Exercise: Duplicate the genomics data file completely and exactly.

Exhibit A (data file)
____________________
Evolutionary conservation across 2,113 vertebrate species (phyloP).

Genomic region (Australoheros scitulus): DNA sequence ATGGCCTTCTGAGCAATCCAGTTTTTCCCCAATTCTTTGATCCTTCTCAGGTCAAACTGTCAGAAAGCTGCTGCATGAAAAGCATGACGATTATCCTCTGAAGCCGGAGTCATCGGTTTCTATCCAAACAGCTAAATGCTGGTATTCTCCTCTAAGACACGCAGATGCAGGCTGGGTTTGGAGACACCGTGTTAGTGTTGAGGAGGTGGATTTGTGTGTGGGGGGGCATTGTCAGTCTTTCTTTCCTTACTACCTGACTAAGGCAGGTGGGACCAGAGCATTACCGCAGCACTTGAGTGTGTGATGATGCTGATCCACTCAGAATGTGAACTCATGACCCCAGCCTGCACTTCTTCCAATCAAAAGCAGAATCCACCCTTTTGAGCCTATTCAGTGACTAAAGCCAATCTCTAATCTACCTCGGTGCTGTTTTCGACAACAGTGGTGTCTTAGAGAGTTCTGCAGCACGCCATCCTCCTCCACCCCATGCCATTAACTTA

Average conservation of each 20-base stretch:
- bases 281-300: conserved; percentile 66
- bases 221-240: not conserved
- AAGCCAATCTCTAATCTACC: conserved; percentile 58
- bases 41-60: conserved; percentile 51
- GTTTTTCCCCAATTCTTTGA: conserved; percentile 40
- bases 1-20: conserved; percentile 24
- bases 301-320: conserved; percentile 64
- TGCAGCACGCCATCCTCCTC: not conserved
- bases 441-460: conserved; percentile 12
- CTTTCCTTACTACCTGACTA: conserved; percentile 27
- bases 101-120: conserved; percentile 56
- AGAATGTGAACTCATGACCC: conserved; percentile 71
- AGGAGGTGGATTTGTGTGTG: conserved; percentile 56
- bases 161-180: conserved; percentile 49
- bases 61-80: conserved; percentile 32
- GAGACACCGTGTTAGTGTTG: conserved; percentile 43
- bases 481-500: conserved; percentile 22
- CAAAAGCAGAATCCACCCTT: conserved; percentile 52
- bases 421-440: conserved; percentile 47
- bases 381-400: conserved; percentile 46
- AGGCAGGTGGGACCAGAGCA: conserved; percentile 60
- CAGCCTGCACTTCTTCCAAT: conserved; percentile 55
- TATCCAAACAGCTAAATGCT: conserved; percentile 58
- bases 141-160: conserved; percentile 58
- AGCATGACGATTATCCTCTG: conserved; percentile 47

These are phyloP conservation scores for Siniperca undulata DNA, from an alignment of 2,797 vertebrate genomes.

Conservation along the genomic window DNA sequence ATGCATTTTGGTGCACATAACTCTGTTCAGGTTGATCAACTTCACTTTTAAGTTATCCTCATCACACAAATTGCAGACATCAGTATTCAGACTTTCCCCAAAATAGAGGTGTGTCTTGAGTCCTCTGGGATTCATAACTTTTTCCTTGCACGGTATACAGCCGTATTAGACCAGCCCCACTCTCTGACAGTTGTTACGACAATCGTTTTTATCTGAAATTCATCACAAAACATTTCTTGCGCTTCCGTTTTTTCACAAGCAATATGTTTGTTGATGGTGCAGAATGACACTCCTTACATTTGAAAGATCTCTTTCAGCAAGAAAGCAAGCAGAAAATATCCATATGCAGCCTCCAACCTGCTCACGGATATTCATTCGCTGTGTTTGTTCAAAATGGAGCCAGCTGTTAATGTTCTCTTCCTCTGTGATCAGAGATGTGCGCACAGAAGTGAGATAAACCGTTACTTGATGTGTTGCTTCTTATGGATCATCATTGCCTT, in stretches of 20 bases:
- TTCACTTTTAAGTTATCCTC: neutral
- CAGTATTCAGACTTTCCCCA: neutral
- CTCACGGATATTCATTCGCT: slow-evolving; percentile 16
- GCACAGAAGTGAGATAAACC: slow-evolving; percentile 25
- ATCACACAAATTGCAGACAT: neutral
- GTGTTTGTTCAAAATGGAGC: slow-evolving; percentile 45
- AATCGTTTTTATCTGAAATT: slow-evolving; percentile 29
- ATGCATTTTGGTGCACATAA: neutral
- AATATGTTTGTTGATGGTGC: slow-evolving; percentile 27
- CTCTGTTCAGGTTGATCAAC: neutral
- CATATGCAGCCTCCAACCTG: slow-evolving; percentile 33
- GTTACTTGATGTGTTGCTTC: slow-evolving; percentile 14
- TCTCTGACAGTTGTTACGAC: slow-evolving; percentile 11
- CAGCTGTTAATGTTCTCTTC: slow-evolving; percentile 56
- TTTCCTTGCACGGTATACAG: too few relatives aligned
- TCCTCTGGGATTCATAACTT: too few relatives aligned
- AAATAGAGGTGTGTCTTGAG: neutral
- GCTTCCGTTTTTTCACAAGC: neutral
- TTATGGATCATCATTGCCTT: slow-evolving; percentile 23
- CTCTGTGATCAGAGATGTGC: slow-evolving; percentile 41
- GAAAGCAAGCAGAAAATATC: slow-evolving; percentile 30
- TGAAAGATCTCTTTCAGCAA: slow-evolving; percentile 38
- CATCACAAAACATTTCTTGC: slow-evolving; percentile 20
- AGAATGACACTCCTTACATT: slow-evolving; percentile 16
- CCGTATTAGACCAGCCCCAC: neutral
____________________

Evolutionary conservation across 2,113 vertebrate species (phyloP).

Genomic region (Australoheros scitulus): DNA sequence ATGGCCTTCTGAGCAATCCAGTTTTTCCCCAATTCTTTGATCCTTCTCAGGTCAAACTGTCAGAAAGCTGCTGCATGAAAAGCATGACGATTATCCTCTGAAGCCGGAGTCATCGGTTTCTATCCAAACAGCTAAATGCTGGTATTCTCCTCTAAGACACGCAGATGCAGGCTGGGTTTGGAGACACCGTGTTAGTGTTGAGGAGGTGGATTTGTGTGTGGGGGGGCATTGTCAGTCTTTCTTTCCTTACTACCTGACTAAGGCAGGTGGGACCAGAGCATTACCGCAGCACTTGAGTGTGTGATGATGCTGATCCACTCAGAATGTGAACTCATGACCCCAGCCTGCACTTCTTCCAATCAAAAGCAGAATCCACCCTTTTGAGCCTATTCAGTGACTAAAGCCAATCTCTAATCTACCTCGGTGCTGTTTTCGACAACAGTGGTGTCTTAGAGAGTTCTGCAGCACGCCATCCTCCTCCACCCCATGCCATTAACTTA

Average conservation of each 20-base stretch:
- bases 281-300: conserved; percentile 66
- bases 221-240: not conserved
- AAGCCAATCTCTAATCTACC: conserved; percentile 58
- bases 41-60: conserved; percentile 51
- GTTTTTCCCCAATTCTTTGA: conserved; percentile 40
- bases 1-20: conserved; percentile 24
- bases 301-320: conserved; percentile 64
- TGCAGCACGCCATCCTCCTC: not conserved
- bases 441-460: conserved; percentile 12
- CTTTCCTTACTACCTGACTA: conserved; percentile 27
- bases 101-120: conserved; percentile 56
- AGAATGTGAACTCATGACCC: conserved; percentile 71
- AGGAGGTGGATTTGTGTGTG: conserved; percentile 56
- bases 161-180: conserved; percentile 49
- bases 61-80: conserved; percentile 32
- GAGACACCGTGTTAGTGTTG: conserved; percentile 43
- bases 481-500: conserved; percentile 22
- CAAAAGCAGAATCCACCCTT: conserved; percentile 52
- bases 421-440: conserved; percentile 47
- bases 381-400: conserved; percentile 46
- AGGCAGGTGGGACCAGAGCA: conserved; percentile 60
- CAGCCTGCACTTCTTCCAAT: conserved; percentile 55
- TATCCAAACAGCTAAATGCT: conserved; percentile 58
- bases 141-160: conserved; percentile 58
- AGCATGACGATTATCCTCTG: conserved; percentile 47

These are phyloP conservation scores for Siniperca undulata DNA, from an alignment of 2,797 vertebrate genomes.

Conservation along the genomic window DNA sequence ATGCATTTTGGTGCACATAACTCTGTTCAGGTTGATCAACTTCACTTTTAAGTTATCCTCATCACACAAATTGCAGACATCAGTATTCAGACTTTCCCCAAAATAGAGGTGTGTCTTGAGTCCTCTGGGATTCATAACTTTTTCCTTGCACGGTATACAGCCGTATTAGACCAGCCCCACTCTCTGACAGTTGTTACGACAATCGTTTTTATCTGAAATTCATCACAAAACATTTCTTGCGCTTCCGTTTTTTCACAAGCAATATGTTTGTTGATGGTGCAGAATGACACTCCTTACATTTGAAAGATCTCTTTCAGCAAGAAAGCAAGCAGAAAATATCCATATGCAGCCTCCAACCTGCTCACGGATATTCATTCGCTGTGTTTGTTCAAAATGGAGCCAGCTGTTAATGTTCTCTTCCTCTGTGATCAGAGATGTGCGCACAGAAGTGAGATAAACCGTTACTTGATGTGTTGCTTCTTATGGATCATCATTGCCTT, in stretches of 20 bases:
- TTCACTTTTAAGTTATCCTC: neutral
- CAGTATTCAGACTTTCCCCA: neutral
- CTCACGGATATTCATTCGCT: slow-evolving; percentile 16
- GCACAGAAGTGAGATAAACC: slow-evolving; percentile 25
- ATCACACAAATTGCAGACAT: neutral
- GTGTTTGTTCAAAATGGAGC: slow-evolving; percentile 45
- AATCGTTTTTATCTGAAATT: slow-evolving; percentile 29
- ATGCATTTTGGTGCACATAA: neutral
- AATATGTTTGTTGATGGTGC: slow-evolving; percentile 27
- CTCTGTTCAGGTTGATCAAC: neutral
- CATATGCAGCCTCCAACCTG: slow-evolving; percentile 33
- GTTACTTGATGTGTTGCTTC: slow-evolving; percentile 14
- TCTCTGACAGTTGTTACGAC: slow-evolving; percentile 11
- CAGCTGTTAATGTTCTCTTC: slow-evolving; percentile 56
- TTTCCTTGCACGGTATACAG: too few relatives aligned
- TCCTCTGGGATTCATAACTT: too few relatives aligned
- AAATAGAGGTGTGTCTTGAG: neutral
- GCTTCCGTTTTTTCACAAGC: neutral
- TTATGGATCATCATTGCCTT: slow-evolving; percentile 23
- CTCTGTGATCAGAGATGTGC: slow-evolving; percentile 41
- GAAAGCAAGCAGAAAATATC: slow-evolving; percentile 30
- TGAAAGATCTCTTTCAGCAA: slow-evolving; percentile 38
- CATCACAAAACATTTCTTGC: slow-evolving; percentile 20
- AGAATGACACTCCTTACATT: slow-evolving; percentile 16
- CCGTATTAGACCAGCCCCAC: neutral